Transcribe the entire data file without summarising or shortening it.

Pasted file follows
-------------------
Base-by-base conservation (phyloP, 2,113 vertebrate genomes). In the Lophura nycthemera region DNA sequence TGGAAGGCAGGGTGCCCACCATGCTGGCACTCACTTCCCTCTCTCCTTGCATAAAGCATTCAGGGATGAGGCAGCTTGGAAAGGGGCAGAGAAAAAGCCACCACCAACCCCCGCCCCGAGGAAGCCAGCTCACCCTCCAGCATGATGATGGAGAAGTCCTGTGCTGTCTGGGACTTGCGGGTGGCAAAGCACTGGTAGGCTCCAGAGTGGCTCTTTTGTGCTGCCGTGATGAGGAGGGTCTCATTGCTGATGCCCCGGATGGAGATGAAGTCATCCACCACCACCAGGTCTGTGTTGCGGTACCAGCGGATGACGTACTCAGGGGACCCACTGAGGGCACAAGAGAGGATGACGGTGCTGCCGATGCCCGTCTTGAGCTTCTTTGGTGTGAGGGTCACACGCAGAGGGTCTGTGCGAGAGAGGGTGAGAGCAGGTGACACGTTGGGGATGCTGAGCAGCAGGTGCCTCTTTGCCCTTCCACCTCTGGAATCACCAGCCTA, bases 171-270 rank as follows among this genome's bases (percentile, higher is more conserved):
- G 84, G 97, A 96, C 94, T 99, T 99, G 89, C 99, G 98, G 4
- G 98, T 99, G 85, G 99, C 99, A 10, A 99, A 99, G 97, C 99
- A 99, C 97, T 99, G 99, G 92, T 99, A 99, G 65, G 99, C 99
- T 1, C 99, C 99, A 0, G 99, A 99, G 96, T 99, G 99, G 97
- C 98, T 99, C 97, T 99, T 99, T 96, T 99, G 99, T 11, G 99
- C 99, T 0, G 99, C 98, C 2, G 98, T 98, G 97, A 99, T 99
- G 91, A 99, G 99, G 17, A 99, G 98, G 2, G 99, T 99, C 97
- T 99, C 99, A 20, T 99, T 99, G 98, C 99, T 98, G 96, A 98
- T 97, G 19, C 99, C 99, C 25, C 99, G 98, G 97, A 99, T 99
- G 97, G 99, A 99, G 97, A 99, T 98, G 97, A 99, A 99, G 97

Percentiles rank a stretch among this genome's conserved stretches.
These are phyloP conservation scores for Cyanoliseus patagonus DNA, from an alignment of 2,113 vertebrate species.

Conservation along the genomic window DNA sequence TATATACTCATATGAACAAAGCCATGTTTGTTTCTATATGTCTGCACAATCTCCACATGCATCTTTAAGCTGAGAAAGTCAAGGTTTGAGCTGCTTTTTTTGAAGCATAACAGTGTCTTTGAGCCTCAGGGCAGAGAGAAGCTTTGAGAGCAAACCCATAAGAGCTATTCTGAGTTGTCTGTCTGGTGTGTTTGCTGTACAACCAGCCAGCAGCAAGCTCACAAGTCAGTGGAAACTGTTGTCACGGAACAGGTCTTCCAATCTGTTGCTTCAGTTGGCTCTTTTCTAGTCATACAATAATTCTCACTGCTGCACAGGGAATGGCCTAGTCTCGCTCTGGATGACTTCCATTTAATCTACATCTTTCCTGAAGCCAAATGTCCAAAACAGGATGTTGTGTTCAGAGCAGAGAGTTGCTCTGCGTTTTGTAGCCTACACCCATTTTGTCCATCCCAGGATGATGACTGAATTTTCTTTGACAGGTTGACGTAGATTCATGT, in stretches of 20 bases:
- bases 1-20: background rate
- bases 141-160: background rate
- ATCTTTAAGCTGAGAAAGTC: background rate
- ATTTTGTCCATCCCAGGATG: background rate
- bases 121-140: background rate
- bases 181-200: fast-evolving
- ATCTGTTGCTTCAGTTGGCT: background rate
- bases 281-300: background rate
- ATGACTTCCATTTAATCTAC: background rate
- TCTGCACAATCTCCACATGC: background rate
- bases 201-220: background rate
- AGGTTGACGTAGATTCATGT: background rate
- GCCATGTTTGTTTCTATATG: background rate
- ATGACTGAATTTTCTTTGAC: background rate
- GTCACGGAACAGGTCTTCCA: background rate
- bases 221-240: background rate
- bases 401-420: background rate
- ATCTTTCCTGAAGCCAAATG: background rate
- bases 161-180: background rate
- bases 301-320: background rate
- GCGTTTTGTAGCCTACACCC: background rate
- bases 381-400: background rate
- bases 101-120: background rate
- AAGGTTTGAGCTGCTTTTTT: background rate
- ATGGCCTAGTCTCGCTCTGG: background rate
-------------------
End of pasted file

Base-by-base conservation (phyloP, 2,113 vertebrate genomes). In the Lophura nycthemera region DNA sequence TGGAAGGCAGGGTGCCCACCATGCTGGCACTCACTTCCCTCTCTCCTTGCATAAAGCATTCAGGGATGAGGCAGCTTGGAAAGGGGCAGAGAAAAAGCCACCACCAACCCCCGCCCCGAGGAAGCCAGCTCACCCTCCAGCATGATGATGGAGAAGTCCTGTGCTGTCTGGGACTTGCGGGTGGCAAAGCACTGGTAGGCTCCAGAGTGGCTCTTTTGTGCTGCCGTGATGAGGAGGGTCTCATTGCTGATGCCCCGGATGGAGATGAAGTCATCCACCACCACCAGGTCTGTGTTGCGGTACCAGCGGATGACGTACTCAGGGGACCCACTGAGGGCACAAGAGAGGATGACGGTGCTGCCGATGCCCGTCTTGAGCTTCTTTGGTGTGAGGGTCACACGCAGAGGGTCTGTGCGAGAGAGGGTGAGAGCAGGTGACACGTTGGGGATGCTGAGCAGCAGGTGCCTCTTTGCCCTTCCACCTCTGGAATCACCAGCCTA, bases 171-270 rank as follows among this genome's bases (percentile, higher is more conserved):
- G 84, G 97, A 96, C 94, T 99, T 99, G 89, C 99, G 98, G 4
- G 98, T 99, G 85, G 99, C 99, A 10, A 99, A 99, G 97, C 99
- A 99, C 97, T 99, G 99, G 92, T 99, A 99, G 65, G 99, C 99
- T 1, C 99, C 99, A 0, G 99, A 99, G 96, T 99, G 99, G 97
- C 98, T 99, C 97, T 99, T 99, T 96, T 99, G 99, T 11, G 99
- C 99, T 0, G 99, C 98, C 2, G 98, T 98, G 97, A 99, T 99
- G 91, A 99, G 99, G 17, A 99, G 98, G 2, G 99, T 99, C 97
- T 99, C 99, A 20, T 99, T 99, G 98, C 99, T 98, G 96, A 98
- T 97, G 19, C 99, C 99, C 25, C 99, G 98, G 97, A 99, T 99
- G 97, G 99, A 99, G 97, A 99, T 98, G 97, A 99, A 99, G 97

Percentiles rank a stretch among this genome's conserved stretches.
These are phyloP conservation scores for Cyanoliseus patagonus DNA, from an alignment of 2,113 vertebrate species.

Conservation along the genomic window DNA sequence TATATACTCATATGAACAAAGCCATGTTTGTTTCTATATGTCTGCACAATCTCCACATGCATCTTTAAGCTGAGAAAGTCAAGGTTTGAGCTGCTTTTTTTGAAGCATAACAGTGTCTTTGAGCCTCAGGGCAGAGAGAAGCTTTGAGAGCAAACCCATAAGAGCTATTCTGAGTTGTCTGTCTGGTGTGTTTGCTGTACAACCAGCCAGCAGCAAGCTCACAAGTCAGTGGAAACTGTTGTCACGGAACAGGTCTTCCAATCTGTTGCTTCAGTTGGCTCTTTTCTAGTCATACAATAATTCTCACTGCTGCACAGGGAATGGCCTAGTCTCGCTCTGGATGACTTCCATTTAATCTACATCTTTCCTGAAGCCAAATGTCCAAAACAGGATGTTGTGTTCAGAGCAGAGAGTTGCTCTGCGTTTTGTAGCCTACACCCATTTTGTCCATCCCAGGATGATGACTGAATTTTCTTTGACAGGTTGACGTAGATTCATGT, in stretches of 20 bases:
- bases 1-20: background rate
- bases 141-160: background rate
- ATCTTTAAGCTGAGAAAGTC: background rate
- ATTTTGTCCATCCCAGGATG: background rate
- bases 121-140: background rate
- bases 181-200: fast-evolving
- ATCTGTTGCTTCAGTTGGCT: background rate
- bases 281-300: background rate
- ATGACTTCCATTTAATCTAC: background rate
- TCTGCACAATCTCCACATGC: background rate
- bases 201-220: background rate
- AGGTTGACGTAGATTCATGT: background rate
- GCCATGTTTGTTTCTATATG: background rate
- ATGACTGAATTTTCTTTGAC: background rate
- GTCACGGAACAGGTCTTCCA: background rate
- bases 221-240: background rate
- bases 401-420: background rate
- ATCTTTCCTGAAGCCAAATG: background rate
- bases 161-180: background rate
- bases 301-320: background rate
- GCGTTTTGTAGCCTACACCC: background rate
- bases 381-400: background rate
- bases 101-120: background rate
- AAGGTTTGAGCTGCTTTTTT: background rate
- ATGGCCTAGTCTCGCTCTGG: background rate